Water: the well that keep on giving
Three-quarters of our planet’s surface is covered with water, and 97.5% of all that is saltwater. Despite its high availability, it is not used for human consumption and many people believe that we are wasting an important source of this natural resource. But, after all, can we drink the water from the seas and oceans?
Saltwater, in the way it is available, cannot be consumed. This water is rich in sodium chloride, the same salt we use to prepare food, and the excess salt in our body causes the cells to start losing water by osmosis, which causes dehydration. It is estimated that the concentration of salts in drinking water is about seven times lower than the water of seas and oceans.
Due to the dehydration caused by the intake of salt water, a person begins to feel more and more thirst. It is estimated that for every liter of saltwater ingested, two liters of fresh water are needed to dissolve the entire amount of salt. Therefore, when there is a shortage of fresh drinking water, the ingestion of salt water can cause more harm than good. In addition to this problem, sea water has high concentrations of other elements, like chlorine, magnesium, sulfur, potassium, that cause intestinal irritation, loss of a greater amount of water, dehydration, and in the worst cases even death.
However, there are modern techniques that allow people to use seawater. The two most commonly used processes to make sea water drinkable are desalination / distillation and reverse osmosis.
Their principle is simple: Distillation consists of evaporating the seawater, either by using the heat of the sun’s rays, or by heating it in a boiler. In nature, this basic process is responsible for the water cycle. The sun supplies energy that causes water to evaporate from surface sources such as lakes, oceans, and streams. The water vapor eventually comes in contact with cooler air, where it re-condenses to form dew or rain. This process can be imitated artificially and more rapidly than in nature, using alternative sources of heating and cooling. That way, only the molecules of water escape, leaving in deposit dissolved salts and all the other substances contained in the sea water.
If you were stranded on a life raft in the ocean, or spent all your water supplies onboard, there is a device, a solar still, that could provide you with invaluable fresh water to save yourself. It works by using the sun’s heat to evaporate seawater placed in the center, on the black plastic (black, to absorb more heat from the sun). The evaporated water vapor rises until it hits the clear plastic and then condenses into liquid fresh water. Adhesion holds the water onto the plastic and gravity causes it to move down the sides of the clear plastic, to fall into a circular reservoir around the edges of the still.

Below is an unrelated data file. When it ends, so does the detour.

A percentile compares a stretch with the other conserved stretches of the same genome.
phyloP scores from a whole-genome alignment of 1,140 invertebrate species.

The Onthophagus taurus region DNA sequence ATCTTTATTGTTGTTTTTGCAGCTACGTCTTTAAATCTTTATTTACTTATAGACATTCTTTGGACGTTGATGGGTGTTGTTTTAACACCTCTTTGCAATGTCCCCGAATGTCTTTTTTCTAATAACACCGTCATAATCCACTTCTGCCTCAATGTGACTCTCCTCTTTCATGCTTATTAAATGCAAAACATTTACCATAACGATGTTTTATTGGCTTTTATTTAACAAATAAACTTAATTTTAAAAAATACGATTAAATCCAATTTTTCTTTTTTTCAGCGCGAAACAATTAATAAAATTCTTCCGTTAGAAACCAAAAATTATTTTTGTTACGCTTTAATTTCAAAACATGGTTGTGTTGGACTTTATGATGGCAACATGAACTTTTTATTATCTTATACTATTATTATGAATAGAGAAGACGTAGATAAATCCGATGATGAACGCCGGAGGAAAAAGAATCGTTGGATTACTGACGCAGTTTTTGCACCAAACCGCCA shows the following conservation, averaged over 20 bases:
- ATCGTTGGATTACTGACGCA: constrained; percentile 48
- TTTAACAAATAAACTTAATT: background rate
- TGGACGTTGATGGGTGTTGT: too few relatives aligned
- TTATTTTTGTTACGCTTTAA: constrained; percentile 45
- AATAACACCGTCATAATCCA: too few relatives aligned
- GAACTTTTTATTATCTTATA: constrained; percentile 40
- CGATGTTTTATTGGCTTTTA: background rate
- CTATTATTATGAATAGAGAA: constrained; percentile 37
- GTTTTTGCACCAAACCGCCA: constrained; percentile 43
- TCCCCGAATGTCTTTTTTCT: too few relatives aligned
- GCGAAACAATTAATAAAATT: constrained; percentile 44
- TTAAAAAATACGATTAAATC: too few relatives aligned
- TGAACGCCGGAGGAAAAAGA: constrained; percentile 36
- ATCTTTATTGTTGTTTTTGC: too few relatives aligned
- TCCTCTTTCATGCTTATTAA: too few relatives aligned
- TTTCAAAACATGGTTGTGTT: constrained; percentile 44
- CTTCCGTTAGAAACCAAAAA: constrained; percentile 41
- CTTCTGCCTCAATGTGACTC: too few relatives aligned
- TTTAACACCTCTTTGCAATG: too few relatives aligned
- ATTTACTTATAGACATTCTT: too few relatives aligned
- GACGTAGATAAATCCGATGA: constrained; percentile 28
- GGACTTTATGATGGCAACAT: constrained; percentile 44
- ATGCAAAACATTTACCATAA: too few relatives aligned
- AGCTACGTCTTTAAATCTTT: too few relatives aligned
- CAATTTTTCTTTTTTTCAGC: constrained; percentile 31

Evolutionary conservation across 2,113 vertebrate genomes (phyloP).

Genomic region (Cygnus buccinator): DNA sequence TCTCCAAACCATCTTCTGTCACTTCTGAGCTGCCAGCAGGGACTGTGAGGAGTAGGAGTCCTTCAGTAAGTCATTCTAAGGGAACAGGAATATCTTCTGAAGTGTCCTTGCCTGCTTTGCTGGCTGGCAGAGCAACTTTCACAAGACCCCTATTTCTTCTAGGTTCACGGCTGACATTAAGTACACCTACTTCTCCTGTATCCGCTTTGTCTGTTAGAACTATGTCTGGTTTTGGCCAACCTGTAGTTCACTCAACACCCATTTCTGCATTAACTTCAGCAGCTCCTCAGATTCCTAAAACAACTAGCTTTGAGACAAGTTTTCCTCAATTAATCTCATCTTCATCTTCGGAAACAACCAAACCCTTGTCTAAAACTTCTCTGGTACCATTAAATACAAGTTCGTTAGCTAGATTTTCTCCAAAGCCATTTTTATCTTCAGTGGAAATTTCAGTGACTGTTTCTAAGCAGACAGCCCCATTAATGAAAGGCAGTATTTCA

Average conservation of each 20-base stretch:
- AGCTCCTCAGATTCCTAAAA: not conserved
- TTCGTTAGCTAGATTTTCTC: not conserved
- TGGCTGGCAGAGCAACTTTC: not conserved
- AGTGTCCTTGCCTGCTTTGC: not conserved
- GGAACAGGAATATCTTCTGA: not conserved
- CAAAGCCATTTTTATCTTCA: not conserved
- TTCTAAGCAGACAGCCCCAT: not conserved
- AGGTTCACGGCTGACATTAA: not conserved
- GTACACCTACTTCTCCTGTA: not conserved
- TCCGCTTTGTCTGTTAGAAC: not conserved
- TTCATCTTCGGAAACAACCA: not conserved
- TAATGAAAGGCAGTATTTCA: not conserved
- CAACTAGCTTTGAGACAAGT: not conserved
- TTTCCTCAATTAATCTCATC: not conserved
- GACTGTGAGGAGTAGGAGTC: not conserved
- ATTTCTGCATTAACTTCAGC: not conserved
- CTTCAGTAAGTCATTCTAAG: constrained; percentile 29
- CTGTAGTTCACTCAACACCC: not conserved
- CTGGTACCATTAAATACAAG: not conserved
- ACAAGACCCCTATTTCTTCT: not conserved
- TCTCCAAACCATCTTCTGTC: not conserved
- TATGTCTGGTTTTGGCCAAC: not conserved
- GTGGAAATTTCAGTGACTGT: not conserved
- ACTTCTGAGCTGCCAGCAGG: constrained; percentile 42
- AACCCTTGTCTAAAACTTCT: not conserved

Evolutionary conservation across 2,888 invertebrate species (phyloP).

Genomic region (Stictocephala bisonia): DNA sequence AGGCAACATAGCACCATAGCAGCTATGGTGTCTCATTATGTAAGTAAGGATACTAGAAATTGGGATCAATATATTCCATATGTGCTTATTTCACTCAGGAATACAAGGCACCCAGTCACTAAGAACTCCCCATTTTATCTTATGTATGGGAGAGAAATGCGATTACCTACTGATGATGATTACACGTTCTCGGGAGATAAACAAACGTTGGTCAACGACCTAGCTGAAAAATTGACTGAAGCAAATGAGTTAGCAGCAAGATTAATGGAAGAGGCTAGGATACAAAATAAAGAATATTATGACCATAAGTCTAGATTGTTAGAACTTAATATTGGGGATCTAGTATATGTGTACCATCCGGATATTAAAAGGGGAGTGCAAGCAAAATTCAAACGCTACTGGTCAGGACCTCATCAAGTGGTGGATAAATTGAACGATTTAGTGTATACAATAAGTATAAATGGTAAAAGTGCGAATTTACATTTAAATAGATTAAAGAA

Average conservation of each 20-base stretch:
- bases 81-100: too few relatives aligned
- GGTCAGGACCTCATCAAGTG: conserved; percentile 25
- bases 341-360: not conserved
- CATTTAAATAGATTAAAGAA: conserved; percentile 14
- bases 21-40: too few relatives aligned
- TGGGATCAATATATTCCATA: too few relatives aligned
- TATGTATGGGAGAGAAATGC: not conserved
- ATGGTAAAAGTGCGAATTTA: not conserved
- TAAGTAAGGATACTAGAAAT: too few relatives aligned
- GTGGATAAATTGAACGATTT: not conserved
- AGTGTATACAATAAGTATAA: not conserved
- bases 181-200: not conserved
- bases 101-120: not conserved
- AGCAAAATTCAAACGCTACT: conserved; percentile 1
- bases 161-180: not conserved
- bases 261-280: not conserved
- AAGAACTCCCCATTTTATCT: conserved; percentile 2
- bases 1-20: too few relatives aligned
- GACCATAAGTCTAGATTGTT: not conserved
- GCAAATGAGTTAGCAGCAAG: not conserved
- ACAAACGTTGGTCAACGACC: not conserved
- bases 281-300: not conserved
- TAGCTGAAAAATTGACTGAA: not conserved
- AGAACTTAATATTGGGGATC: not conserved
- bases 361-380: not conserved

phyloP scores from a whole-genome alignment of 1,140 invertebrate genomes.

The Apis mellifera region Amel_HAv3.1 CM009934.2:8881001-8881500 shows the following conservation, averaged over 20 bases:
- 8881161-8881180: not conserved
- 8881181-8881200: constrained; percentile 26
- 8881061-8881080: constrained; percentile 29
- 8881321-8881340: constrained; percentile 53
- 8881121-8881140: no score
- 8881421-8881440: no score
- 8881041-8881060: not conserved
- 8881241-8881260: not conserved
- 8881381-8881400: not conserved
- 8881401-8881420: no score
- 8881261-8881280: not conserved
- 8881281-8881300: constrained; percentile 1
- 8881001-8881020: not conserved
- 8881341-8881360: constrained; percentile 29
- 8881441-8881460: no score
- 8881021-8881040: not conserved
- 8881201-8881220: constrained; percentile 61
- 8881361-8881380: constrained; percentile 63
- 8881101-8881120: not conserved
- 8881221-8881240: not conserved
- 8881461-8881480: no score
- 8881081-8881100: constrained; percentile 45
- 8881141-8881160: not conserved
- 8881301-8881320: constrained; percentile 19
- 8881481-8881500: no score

Reverse osmosis, for its part, requires treating the seawater beforehand by filtering and disinfecting it in order to get rid it of the elements and the micro-organisms it contains. The process then consists in applying to this salt water a sufficient pressure to pass it through a semi-permeable membrane: only the water molecules pass through the membrane, thus providing fresh drinking water.
The major disadvantage of these systems is that they are costly. The construction of power plants and the high consumption of electricity are two factors that make drinking water production more expensive from sea water, than from fresh water.
The amounts of energy required for heating or compressing water are too high, and the volumes of water produced too low. The use of these techniques of drinking water production thus remains very minimal. Only some countries with very low water resources but sufficient wealth, such as Kuwait and Saudi Arabia, use desalination of seawater to produce fresh water for human consumption. Be that as it may, this issue, which is of considerable importance, has already been the subject of much research, which is continuing.
Despite being a never-ending source of water, the oceans and seas are still not a good alternative for drinkable water. In addition to not being able to consume untreated water, the cost to make it drinkable is often infeasible. Therefore, desalination should be a resource used only in cases where fresh water supplies are no longer available.
In the face of the water crisis that we face, the main solution is for the population to consciously consume, reuse water and make the most of rainwater. Sustainable use of water resources is the most effective way to avoid rationing.